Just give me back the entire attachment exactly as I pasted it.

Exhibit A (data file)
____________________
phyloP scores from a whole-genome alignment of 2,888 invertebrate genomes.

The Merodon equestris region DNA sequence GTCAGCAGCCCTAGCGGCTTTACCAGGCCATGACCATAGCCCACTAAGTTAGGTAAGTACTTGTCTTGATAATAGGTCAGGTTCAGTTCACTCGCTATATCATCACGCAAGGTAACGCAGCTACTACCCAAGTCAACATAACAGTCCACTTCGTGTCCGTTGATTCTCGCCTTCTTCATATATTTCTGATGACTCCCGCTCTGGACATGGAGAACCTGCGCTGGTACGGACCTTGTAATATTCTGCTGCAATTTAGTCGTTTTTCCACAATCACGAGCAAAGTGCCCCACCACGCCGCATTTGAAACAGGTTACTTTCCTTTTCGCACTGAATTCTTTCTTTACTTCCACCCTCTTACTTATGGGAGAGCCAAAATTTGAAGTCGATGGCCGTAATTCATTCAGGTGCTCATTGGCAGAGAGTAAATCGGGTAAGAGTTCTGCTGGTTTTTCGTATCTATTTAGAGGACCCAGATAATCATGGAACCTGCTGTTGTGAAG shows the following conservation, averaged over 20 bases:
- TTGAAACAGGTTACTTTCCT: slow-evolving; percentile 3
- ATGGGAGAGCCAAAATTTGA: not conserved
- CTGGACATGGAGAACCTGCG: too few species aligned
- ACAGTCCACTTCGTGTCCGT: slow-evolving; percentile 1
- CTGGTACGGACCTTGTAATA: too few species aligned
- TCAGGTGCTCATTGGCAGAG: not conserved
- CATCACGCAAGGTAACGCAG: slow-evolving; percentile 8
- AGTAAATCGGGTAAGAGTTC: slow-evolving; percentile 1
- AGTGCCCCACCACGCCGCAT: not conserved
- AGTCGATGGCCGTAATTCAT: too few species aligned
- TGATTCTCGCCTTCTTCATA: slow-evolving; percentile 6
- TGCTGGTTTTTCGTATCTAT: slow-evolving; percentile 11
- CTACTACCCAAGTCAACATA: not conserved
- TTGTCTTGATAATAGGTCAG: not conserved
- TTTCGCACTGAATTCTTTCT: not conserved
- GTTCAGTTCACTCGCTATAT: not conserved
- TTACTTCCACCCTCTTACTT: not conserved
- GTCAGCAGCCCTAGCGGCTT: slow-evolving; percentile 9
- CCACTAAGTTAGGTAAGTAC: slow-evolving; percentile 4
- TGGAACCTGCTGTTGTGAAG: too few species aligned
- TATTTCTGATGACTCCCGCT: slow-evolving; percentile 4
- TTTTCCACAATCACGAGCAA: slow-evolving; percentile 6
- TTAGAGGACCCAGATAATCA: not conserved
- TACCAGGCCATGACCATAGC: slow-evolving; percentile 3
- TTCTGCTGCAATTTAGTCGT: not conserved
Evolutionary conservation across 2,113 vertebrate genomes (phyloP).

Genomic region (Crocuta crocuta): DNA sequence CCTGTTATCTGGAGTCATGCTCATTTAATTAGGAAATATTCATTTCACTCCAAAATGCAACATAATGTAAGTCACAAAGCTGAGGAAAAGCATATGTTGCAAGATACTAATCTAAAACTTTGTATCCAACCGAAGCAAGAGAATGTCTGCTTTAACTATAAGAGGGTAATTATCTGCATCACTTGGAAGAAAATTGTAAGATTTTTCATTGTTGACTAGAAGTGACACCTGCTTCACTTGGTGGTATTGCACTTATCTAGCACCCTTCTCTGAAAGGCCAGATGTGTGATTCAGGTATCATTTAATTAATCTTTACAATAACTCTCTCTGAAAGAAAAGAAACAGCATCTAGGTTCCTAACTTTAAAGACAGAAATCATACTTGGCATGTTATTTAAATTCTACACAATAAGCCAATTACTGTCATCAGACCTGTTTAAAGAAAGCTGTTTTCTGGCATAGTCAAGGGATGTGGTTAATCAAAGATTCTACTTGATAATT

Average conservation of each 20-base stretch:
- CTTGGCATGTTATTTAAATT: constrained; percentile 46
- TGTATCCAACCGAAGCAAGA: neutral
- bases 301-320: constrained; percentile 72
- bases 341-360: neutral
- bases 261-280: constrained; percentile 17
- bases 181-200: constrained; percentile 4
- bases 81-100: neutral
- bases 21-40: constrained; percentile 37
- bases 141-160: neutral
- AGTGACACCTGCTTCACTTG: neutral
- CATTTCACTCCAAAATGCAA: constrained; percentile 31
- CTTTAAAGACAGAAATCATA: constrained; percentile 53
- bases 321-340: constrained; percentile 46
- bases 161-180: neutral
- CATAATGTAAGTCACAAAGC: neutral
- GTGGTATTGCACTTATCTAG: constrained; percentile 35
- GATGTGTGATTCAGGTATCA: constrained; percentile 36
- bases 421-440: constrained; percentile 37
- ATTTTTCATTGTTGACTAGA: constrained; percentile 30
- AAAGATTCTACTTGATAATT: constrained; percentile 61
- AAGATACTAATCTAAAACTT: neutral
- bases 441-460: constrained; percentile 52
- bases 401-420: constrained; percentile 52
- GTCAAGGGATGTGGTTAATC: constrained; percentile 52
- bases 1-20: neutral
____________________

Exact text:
phyloP scores from a whole-genome alignment of 2,888 invertebrate genomes.

The Merodon equestris region DNA sequence GTCAGCAGCCCTAGCGGCTTTACCAGGCCATGACCATAGCCCACTAAGTTAGGTAAGTACTTGTCTTGATAATAGGTCAGGTTCAGTTCACTCGCTATATCATCACGCAAGGTAACGCAGCTACTACCCAAGTCAACATAACAGTCCACTTCGTGTCCGTTGATTCTCGCCTTCTTCATATATTTCTGATGACTCCCGCTCTGGACATGGAGAACCTGCGCTGGTACGGACCTTGTAATATTCTGCTGCAATTTAGTCGTTTTTCCACAATCACGAGCAAAGTGCCCCACCACGCCGCATTTGAAACAGGTTACTTTCCTTTTCGCACTGAATTCTTTCTTTACTTCCACCCTCTTACTTATGGGAGAGCCAAAATTTGAAGTCGATGGCCGTAATTCATTCAGGTGCTCATTGGCAGAGAGTAAATCGGGTAAGAGTTCTGCTGGTTTTTCGTATCTATTTAGAGGACCCAGATAATCATGGAACCTGCTGTTGTGAAG shows the following conservation, averaged over 20 bases:
- TTGAAACAGGTTACTTTCCT: slow-evolving; percentile 3
- ATGGGAGAGCCAAAATTTGA: not conserved
- CTGGACATGGAGAACCTGCG: too few species aligned
- ACAGTCCACTTCGTGTCCGT: slow-evolving; percentile 1
- CTGGTACGGACCTTGTAATA: too few species aligned
- TCAGGTGCTCATTGGCAGAG: not conserved
- CATCACGCAAGGTAACGCAG: slow-evolving; percentile 8
- AGTAAATCGGGTAAGAGTTC: slow-evolving; percentile 1
- AGTGCCCCACCACGCCGCAT: not conserved
- AGTCGATGGCCGTAATTCAT: too few species aligned
- TGATTCTCGCCTTCTTCATA: slow-evolving; percentile 6
- TGCTGGTTTTTCGTATCTAT: slow-evolving; percentile 11
- CTACTACCCAAGTCAACATA: not conserved
- TTGTCTTGATAATAGGTCAG: not conserved
- TTTCGCACTGAATTCTTTCT: not conserved
- GTTCAGTTCACTCGCTATAT: not conserved
- TTACTTCCACCCTCTTACTT: not conserved
- GTCAGCAGCCCTAGCGGCTT: slow-evolving; percentile 9
- CCACTAAGTTAGGTAAGTAC: slow-evolving; percentile 4
- TGGAACCTGCTGTTGTGAAG: too few species aligned
- TATTTCTGATGACTCCCGCT: slow-evolving; percentile 4
- TTTTCCACAATCACGAGCAA: slow-evolving; percentile 6
- TTAGAGGACCCAGATAATCA: not conserved
- TACCAGGCCATGACCATAGC: slow-evolving; percentile 3
- TTCTGCTGCAATTTAGTCGT: not conserved
Evolutionary conservation across 2,113 vertebrate genomes (phyloP).

Genomic region (Crocuta crocuta): DNA sequence CCTGTTATCTGGAGTCATGCTCATTTAATTAGGAAATATTCATTTCACTCCAAAATGCAACATAATGTAAGTCACAAAGCTGAGGAAAAGCATATGTTGCAAGATACTAATCTAAAACTTTGTATCCAACCGAAGCAAGAGAATGTCTGCTTTAACTATAAGAGGGTAATTATCTGCATCACTTGGAAGAAAATTGTAAGATTTTTCATTGTTGACTAGAAGTGACACCTGCTTCACTTGGTGGTATTGCACTTATCTAGCACCCTTCTCTGAAAGGCCAGATGTGTGATTCAGGTATCATTTAATTAATCTTTACAATAACTCTCTCTGAAAGAAAAGAAACAGCATCTAGGTTCCTAACTTTAAAGACAGAAATCATACTTGGCATGTTATTTAAATTCTACACAATAAGCCAATTACTGTCATCAGACCTGTTTAAAGAAAGCTGTTTTCTGGCATAGTCAAGGGATGTGGTTAATCAAAGATTCTACTTGATAATT

Average conservation of each 20-base stretch:
- CTTGGCATGTTATTTAAATT: constrained; percentile 46
- TGTATCCAACCGAAGCAAGA: neutral
- bases 301-320: constrained; percentile 72
- bases 341-360: neutral
- bases 261-280: constrained; percentile 17
- bases 181-200: constrained; percentile 4
- bases 81-100: neutral
- bases 21-40: constrained; percentile 37
- bases 141-160: neutral
- AGTGACACCTGCTTCACTTG: neutral
- CATTTCACTCCAAAATGCAA: constrained; percentile 31
- CTTTAAAGACAGAAATCATA: constrained; percentile 53
- bases 321-340: constrained; percentile 46
- bases 161-180: neutral
- CATAATGTAAGTCACAAAGC: neutral
- GTGGTATTGCACTTATCTAG: constrained; percentile 35
- GATGTGTGATTCAGGTATCA: constrained; percentile 36
- bases 421-440: constrained; percentile 37
- ATTTTTCATTGTTGACTAGA: constrained; percentile 30
- AAAGATTCTACTTGATAATT: constrained; percentile 61
- AAGATACTAATCTAAAACTT: neutral
- bases 441-460: constrained; percentile 52
- bases 401-420: constrained; percentile 52
- GTCAAGGGATGTGGTTAATC: constrained; percentile 52
- bases 1-20: neutral